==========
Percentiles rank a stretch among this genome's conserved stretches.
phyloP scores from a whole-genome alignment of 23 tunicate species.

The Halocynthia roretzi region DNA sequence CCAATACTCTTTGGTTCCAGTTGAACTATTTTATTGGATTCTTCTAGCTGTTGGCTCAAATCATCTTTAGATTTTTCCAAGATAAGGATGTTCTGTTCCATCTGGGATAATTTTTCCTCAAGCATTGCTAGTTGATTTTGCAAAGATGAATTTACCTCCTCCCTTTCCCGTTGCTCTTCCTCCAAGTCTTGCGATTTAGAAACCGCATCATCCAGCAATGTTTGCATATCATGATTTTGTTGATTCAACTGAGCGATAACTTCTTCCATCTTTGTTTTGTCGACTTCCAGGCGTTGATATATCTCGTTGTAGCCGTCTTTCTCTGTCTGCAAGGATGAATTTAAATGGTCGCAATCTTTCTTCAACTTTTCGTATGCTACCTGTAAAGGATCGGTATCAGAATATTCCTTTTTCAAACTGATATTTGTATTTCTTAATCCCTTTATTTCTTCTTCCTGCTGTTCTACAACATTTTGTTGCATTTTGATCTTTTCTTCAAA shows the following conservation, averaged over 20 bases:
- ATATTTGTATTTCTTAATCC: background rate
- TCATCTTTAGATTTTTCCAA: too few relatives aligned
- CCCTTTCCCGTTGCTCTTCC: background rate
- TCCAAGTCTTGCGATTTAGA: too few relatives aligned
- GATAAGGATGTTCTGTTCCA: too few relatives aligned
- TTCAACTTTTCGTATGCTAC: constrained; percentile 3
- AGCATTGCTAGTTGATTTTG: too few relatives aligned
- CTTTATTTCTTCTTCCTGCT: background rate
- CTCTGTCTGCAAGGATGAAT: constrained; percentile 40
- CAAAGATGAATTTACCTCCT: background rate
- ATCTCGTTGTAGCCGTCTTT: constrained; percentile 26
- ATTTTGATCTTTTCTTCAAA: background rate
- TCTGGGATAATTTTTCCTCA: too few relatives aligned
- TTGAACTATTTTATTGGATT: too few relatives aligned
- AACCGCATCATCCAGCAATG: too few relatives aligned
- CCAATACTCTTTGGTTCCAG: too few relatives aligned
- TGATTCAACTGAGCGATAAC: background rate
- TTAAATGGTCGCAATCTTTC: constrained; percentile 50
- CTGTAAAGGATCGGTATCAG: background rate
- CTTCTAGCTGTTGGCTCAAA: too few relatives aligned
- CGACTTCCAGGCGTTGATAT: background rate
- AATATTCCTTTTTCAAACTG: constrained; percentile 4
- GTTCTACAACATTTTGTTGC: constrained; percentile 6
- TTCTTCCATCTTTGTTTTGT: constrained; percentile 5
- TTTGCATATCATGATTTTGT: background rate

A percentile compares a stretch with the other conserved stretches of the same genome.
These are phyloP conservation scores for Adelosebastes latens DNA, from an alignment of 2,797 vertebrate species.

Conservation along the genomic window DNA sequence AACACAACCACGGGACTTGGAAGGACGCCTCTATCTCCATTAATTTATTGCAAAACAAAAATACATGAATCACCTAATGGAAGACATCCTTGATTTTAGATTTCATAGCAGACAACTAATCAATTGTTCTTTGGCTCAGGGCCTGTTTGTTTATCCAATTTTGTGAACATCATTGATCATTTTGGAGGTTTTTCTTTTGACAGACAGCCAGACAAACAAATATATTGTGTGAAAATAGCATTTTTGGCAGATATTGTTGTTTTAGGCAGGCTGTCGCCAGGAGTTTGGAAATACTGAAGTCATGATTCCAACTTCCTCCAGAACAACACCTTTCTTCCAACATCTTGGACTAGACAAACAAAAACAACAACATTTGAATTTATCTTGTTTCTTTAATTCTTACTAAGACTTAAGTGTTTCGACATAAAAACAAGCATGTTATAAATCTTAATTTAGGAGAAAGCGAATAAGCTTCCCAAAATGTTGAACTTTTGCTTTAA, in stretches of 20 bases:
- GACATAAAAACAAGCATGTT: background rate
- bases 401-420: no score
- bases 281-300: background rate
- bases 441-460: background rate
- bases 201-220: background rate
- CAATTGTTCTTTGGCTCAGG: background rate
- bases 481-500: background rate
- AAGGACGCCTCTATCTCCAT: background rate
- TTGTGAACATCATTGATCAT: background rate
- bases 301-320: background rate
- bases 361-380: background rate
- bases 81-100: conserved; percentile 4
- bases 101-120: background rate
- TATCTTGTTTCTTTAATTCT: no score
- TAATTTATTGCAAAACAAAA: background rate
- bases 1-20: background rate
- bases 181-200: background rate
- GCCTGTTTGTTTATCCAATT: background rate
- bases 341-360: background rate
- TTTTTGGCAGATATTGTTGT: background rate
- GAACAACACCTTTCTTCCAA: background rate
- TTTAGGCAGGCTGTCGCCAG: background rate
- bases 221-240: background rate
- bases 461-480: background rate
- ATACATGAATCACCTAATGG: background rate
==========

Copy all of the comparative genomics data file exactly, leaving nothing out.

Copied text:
Percentiles rank a stretch among this genome's conserved stretches.
phyloP scores from a whole-genome alignment of 23 tunicate species.

The Halocynthia roretzi region DNA sequence CCAATACTCTTTGGTTCCAGTTGAACTATTTTATTGGATTCTTCTAGCTGTTGGCTCAAATCATCTTTAGATTTTTCCAAGATAAGGATGTTCTGTTCCATCTGGGATAATTTTTCCTCAAGCATTGCTAGTTGATTTTGCAAAGATGAATTTACCTCCTCCCTTTCCCGTTGCTCTTCCTCCAAGTCTTGCGATTTAGAAACCGCATCATCCAGCAATGTTTGCATATCATGATTTTGTTGATTCAACTGAGCGATAACTTCTTCCATCTTTGTTTTGTCGACTTCCAGGCGTTGATATATCTCGTTGTAGCCGTCTTTCTCTGTCTGCAAGGATGAATTTAAATGGTCGCAATCTTTCTTCAACTTTTCGTATGCTACCTGTAAAGGATCGGTATCAGAATATTCCTTTTTCAAACTGATATTTGTATTTCTTAATCCCTTTATTTCTTCTTCCTGCTGTTCTACAACATTTTGTTGCATTTTGATCTTTTCTTCAAA shows the following conservation, averaged over 20 bases:
- ATATTTGTATTTCTTAATCC: background rate
- TCATCTTTAGATTTTTCCAA: too few relatives aligned
- CCCTTTCCCGTTGCTCTTCC: background rate
- TCCAAGTCTTGCGATTTAGA: too few relatives aligned
- GATAAGGATGTTCTGTTCCA: too few relatives aligned
- TTCAACTTTTCGTATGCTAC: constrained; percentile 3
- AGCATTGCTAGTTGATTTTG: too few relatives aligned
- CTTTATTTCTTCTTCCTGCT: background rate
- CTCTGTCTGCAAGGATGAAT: constrained; percentile 40
- CAAAGATGAATTTACCTCCT: background rate
- ATCTCGTTGTAGCCGTCTTT: constrained; percentile 26
- ATTTTGATCTTTTCTTCAAA: background rate
- TCTGGGATAATTTTTCCTCA: too few relatives aligned
- TTGAACTATTTTATTGGATT: too few relatives aligned
- AACCGCATCATCCAGCAATG: too few relatives aligned
- CCAATACTCTTTGGTTCCAG: too few relatives aligned
- TGATTCAACTGAGCGATAAC: background rate
- TTAAATGGTCGCAATCTTTC: constrained; percentile 50
- CTGTAAAGGATCGGTATCAG: background rate
- CTTCTAGCTGTTGGCTCAAA: too few relatives aligned
- CGACTTCCAGGCGTTGATAT: background rate
- AATATTCCTTTTTCAAACTG: constrained; percentile 4
- GTTCTACAACATTTTGTTGC: constrained; percentile 6
- TTCTTCCATCTTTGTTTTGT: constrained; percentile 5
- TTTGCATATCATGATTTTGT: background rate

A percentile compares a stretch with the other conserved stretches of the same genome.
These are phyloP conservation scores for Adelosebastes latens DNA, from an alignment of 2,797 vertebrate species.

Conservation along the genomic window DNA sequence AACACAACCACGGGACTTGGAAGGACGCCTCTATCTCCATTAATTTATTGCAAAACAAAAATACATGAATCACCTAATGGAAGACATCCTTGATTTTAGATTTCATAGCAGACAACTAATCAATTGTTCTTTGGCTCAGGGCCTGTTTGTTTATCCAATTTTGTGAACATCATTGATCATTTTGGAGGTTTTTCTTTTGACAGACAGCCAGACAAACAAATATATTGTGTGAAAATAGCATTTTTGGCAGATATTGTTGTTTTAGGCAGGCTGTCGCCAGGAGTTTGGAAATACTGAAGTCATGATTCCAACTTCCTCCAGAACAACACCTTTCTTCCAACATCTTGGACTAGACAAACAAAAACAACAACATTTGAATTTATCTTGTTTCTTTAATTCTTACTAAGACTTAAGTGTTTCGACATAAAAACAAGCATGTTATAAATCTTAATTTAGGAGAAAGCGAATAAGCTTCCCAAAATGTTGAACTTTTGCTTTAA, in stretches of 20 bases:
- GACATAAAAACAAGCATGTT: background rate
- bases 401-420: no score
- bases 281-300: background rate
- bases 441-460: background rate
- bases 201-220: background rate
- CAATTGTTCTTTGGCTCAGG: background rate
- bases 481-500: background rate
- AAGGACGCCTCTATCTCCAT: background rate
- TTGTGAACATCATTGATCAT: background rate
- bases 301-320: background rate
- bases 361-380: background rate
- bases 81-100: conserved; percentile 4
- bases 101-120: background rate
- TATCTTGTTTCTTTAATTCT: no score
- TAATTTATTGCAAAACAAAA: background rate
- bases 1-20: background rate
- bases 181-200: background rate
- GCCTGTTTGTTTATCCAATT: background rate
- bases 341-360: background rate
- TTTTTGGCAGATATTGTTGT: background rate
- GAACAACACCTTTCTTCCAA: background rate
- TTTAGGCAGGCTGTCGCCAG: background rate
- bases 221-240: background rate
- bases 461-480: background rate
- ATACATGAATCACCTAATGG: background rate